The deadline for chipmakers’ submission of their supply chain information to the U.S. government is only one day away. Samsung Electronics and SK Hynix are reportedly mulling over the level of disclosure until the last minute.
The two companies are expected to submit their data to the U.S. government, but at a minimum.
Earlier in a press interview, U.S. Commerce Secretary Gina M. Raimondo has warned that the U.S. might use the Defense Production Act, or other tools, to force the hands of companies that don’t respond by Nov. 8.
More than 20 related organizations, including global semiconductor companies and universities, presented their data to a website of the U.S. Department of Commerce on Nov. 7. They include Taiwan's TSMC, the world’s No. 1 foundry player, Micron Technology, a U.S. memory semiconductor company, and Tower Semiconductor, an Israeli foundry. According to the website, TSMC presented data in private on Nov. 5 so that only the U.S. Department of Commerce can access it.
Industry insiders believe that most of them did not disclose sensitive internal information such as specific customers and sales. In fact, Israel’s Tower Semiconductor submitted data open to the general public, saying, "Tower Semiconductor is a NASDAQ-listed company and is subject to a non-disclosure agreement (NDA) with customers, so we cannot disclose order balance, product properties, sales of October or packaging and assembly locations.”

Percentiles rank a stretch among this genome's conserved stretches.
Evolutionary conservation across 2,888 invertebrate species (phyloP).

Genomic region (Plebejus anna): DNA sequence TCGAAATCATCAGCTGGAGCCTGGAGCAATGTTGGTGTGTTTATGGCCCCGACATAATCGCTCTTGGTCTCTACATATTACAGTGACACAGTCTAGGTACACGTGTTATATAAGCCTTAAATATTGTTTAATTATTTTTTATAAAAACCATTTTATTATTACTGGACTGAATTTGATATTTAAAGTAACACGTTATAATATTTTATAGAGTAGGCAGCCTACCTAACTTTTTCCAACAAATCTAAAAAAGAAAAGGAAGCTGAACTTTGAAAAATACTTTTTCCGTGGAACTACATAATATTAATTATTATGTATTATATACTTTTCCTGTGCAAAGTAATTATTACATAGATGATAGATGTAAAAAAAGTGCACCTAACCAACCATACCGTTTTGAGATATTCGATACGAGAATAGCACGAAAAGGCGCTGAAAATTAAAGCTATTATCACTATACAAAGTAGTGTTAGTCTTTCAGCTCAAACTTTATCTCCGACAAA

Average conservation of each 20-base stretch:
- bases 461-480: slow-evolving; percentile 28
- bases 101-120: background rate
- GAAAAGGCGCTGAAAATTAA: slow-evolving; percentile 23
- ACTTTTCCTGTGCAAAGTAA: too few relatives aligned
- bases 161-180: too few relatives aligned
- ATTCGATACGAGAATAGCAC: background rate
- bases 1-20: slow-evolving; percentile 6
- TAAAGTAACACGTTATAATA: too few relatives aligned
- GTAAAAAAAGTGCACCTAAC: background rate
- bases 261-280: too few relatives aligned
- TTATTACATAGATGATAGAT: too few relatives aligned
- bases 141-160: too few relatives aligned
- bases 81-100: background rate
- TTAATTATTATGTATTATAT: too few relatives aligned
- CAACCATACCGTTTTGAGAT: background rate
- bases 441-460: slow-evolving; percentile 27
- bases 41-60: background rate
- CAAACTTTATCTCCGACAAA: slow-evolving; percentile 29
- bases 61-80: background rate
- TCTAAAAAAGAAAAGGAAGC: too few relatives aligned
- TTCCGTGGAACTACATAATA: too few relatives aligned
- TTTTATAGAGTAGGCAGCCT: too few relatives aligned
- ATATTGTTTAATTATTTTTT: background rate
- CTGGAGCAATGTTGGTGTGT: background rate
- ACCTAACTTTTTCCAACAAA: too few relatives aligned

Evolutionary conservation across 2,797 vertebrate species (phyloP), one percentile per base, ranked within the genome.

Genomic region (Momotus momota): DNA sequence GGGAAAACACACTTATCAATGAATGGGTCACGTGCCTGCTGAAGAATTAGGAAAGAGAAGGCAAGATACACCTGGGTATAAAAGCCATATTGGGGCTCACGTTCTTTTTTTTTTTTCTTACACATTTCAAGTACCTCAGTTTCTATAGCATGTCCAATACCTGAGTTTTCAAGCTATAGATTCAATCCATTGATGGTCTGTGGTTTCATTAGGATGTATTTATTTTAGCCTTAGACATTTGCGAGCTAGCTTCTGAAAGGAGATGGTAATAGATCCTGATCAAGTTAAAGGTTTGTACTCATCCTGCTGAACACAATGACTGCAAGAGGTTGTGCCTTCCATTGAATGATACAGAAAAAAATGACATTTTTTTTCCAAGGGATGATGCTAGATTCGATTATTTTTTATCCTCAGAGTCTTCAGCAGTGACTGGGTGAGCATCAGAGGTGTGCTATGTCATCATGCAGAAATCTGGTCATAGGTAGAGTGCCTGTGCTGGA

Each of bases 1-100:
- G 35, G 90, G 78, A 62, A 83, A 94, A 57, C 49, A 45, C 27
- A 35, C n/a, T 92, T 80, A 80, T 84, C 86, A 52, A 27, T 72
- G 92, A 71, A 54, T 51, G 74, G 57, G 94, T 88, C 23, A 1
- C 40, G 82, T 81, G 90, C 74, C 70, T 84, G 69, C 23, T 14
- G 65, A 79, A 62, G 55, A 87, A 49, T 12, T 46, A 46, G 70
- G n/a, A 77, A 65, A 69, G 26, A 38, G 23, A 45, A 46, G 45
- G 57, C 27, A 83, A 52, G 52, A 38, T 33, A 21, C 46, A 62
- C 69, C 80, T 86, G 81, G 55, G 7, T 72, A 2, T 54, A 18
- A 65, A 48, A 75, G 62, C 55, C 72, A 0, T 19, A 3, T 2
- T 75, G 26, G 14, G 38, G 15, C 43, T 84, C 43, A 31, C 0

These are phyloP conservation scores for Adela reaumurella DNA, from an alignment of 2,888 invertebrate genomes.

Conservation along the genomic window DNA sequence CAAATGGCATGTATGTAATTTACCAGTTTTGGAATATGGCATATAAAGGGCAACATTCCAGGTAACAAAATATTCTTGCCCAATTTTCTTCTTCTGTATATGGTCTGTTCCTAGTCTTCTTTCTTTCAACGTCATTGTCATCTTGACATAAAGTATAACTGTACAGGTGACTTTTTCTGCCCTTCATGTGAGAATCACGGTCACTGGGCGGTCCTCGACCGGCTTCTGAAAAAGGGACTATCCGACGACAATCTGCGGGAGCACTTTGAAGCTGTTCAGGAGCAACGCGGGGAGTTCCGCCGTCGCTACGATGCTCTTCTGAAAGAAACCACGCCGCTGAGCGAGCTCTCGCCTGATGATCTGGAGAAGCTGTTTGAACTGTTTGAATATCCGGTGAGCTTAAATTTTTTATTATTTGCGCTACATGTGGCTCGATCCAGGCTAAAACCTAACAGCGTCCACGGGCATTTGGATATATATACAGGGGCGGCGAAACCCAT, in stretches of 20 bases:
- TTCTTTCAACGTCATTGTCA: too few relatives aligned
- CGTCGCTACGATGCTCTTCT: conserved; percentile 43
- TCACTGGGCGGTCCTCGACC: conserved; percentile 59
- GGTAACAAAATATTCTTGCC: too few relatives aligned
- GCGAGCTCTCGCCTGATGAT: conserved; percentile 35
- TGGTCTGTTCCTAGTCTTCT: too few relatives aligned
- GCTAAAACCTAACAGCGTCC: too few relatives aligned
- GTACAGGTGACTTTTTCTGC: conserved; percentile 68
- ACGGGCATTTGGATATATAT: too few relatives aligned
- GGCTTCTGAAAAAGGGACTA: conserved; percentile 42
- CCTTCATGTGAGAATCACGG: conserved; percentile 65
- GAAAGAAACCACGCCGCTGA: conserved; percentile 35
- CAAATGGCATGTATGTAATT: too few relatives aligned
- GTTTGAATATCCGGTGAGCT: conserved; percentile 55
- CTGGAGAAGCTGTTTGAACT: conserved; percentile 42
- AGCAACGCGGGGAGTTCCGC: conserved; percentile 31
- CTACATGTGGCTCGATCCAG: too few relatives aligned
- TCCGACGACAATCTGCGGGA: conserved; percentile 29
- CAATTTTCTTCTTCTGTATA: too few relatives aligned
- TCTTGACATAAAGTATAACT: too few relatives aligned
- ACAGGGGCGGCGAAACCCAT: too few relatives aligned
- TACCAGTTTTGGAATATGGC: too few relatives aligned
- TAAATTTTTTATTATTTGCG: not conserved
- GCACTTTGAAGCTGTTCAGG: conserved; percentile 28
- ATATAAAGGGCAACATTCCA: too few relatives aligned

Samsung Electronics and SK Hynix are also expected to present their data, but only a minimal amount of information. "I understand that Korean companies are preparing to present their data to the United States," said Moon Sung-wook, Korean minister of trade, industry and energy, in a parliamentary audit of the Industry Trade, and Energy and Small and Medium Venture Business Committee at the National Assembly on Oct. 20.
In this regard, Minister Moon will embark on a three-day business trip to the United States on Nov. 9. He is expected to meet the U.S. commerce secretary during his visit to the United States and ask for U.S. cooperation in corporate data submission by Korean chipmakers along with cooperation in the strengthening the supply chain of semiconductors between Korea and the United States.